The ME degree at CU Boulder includes a variety of design classes, starting with a freshman CAD class and ending with Senior Design. As a graduate of CU's ME department, you will have several opportunities to implement the design process, strengthening your theoretical and hands-on engineering knowledge—increasing your competitive edge after graduation.
First-year engineering projects course is an interdisciplinary hands-on design/build/test course for entry level engineering students. Through this course, students put engineering theory into practice early in their undergraduate years by working in teams to design, build, and test new products and inventions.
Introduces engineering design graphics. Includes learning a contemporary computer-aided design (CAD) software application and relevant engineering graphics concepts, such as orthographic projection, sections, engineering drawing practices, geometric dimensioning and tolerancing, and an introduction to manufacturing methods. Entails a final design project using rapid prototyping.
Application of mechanics and materials science to the detailed design of various machine elements including shafts, bearings, gears, brakes, springs, and fasteners. Emphasizes the application of mechanical components in engineering practice and open-ended design problems. Includes a hands-on final design projects.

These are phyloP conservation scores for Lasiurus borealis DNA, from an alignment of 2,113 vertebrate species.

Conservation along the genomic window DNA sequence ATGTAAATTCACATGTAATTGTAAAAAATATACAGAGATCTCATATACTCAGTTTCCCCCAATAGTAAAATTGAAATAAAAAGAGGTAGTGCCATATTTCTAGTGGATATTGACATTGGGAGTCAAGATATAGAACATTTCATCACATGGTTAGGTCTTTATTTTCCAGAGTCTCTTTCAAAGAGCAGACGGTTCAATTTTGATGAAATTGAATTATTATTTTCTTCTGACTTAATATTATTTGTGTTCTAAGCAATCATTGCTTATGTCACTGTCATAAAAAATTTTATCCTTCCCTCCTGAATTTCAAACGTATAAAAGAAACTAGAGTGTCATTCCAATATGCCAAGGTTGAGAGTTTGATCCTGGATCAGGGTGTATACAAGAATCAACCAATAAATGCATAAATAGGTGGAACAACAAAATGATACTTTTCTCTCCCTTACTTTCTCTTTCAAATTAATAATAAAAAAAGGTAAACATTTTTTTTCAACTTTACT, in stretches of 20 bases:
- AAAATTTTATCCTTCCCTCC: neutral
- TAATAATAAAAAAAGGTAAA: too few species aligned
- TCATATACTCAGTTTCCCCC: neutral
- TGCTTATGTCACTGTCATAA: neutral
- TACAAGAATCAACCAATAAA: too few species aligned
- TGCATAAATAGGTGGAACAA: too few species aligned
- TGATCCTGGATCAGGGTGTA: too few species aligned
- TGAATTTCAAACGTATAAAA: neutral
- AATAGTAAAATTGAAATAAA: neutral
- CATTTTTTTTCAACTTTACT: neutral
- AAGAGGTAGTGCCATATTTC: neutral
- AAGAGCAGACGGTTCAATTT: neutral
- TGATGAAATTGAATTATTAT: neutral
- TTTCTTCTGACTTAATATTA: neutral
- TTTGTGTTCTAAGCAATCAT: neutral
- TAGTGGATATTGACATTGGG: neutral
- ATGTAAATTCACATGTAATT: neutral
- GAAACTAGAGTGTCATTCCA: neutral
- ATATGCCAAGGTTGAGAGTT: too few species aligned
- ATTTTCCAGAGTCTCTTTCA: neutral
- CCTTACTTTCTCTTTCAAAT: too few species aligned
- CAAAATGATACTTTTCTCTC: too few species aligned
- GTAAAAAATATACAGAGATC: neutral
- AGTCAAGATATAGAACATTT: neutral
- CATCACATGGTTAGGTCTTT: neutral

Two course capstone design experience in mechanical engineering. This team-based course aims to emulate an engineering project that students will encounter as an entry level engineer. Each student project is externally sponsored by industry, government, or another organization, guiding students through the design process: problem definition, determining design requirements, alternative design concepts, engineering analysis, proof-of-concept prototype, CAD drawings, refinement of prototype, design optimization, fabrication, testing, and evaluation. Senior Design also places a strong emphasis on professionalism, with several occasions to acquire critical written and verbal communication skills.
Focuses on design and construction of microprocessor-controlled electro-mechanical systems. Lectures review critical circuit topics, introduce microprocessor architecture and programming, discuss sensor and actuator component selection, robotic systems, and design strategies for complex, multi-system devices. Lab work reinforces lectures and allows hands-on experience with robotic design. Students must design and build an autonomous robotic device.
Applies linear and nonlinear optimization methods to the design of mechanical components and systems. Examines unconstrained and constrained optimization as well as formulation of objective functions, including cost, weight, response time, and deflection. Applies knowledge to gears, springs, cams, and linkages.
Design for Community functions as a full-featured engineering design consultancy, simultaneously providing students the experience they need to succeed and helping clients move their product or idea forward. For more information, visit: https://www.colorado.edu/d4c/.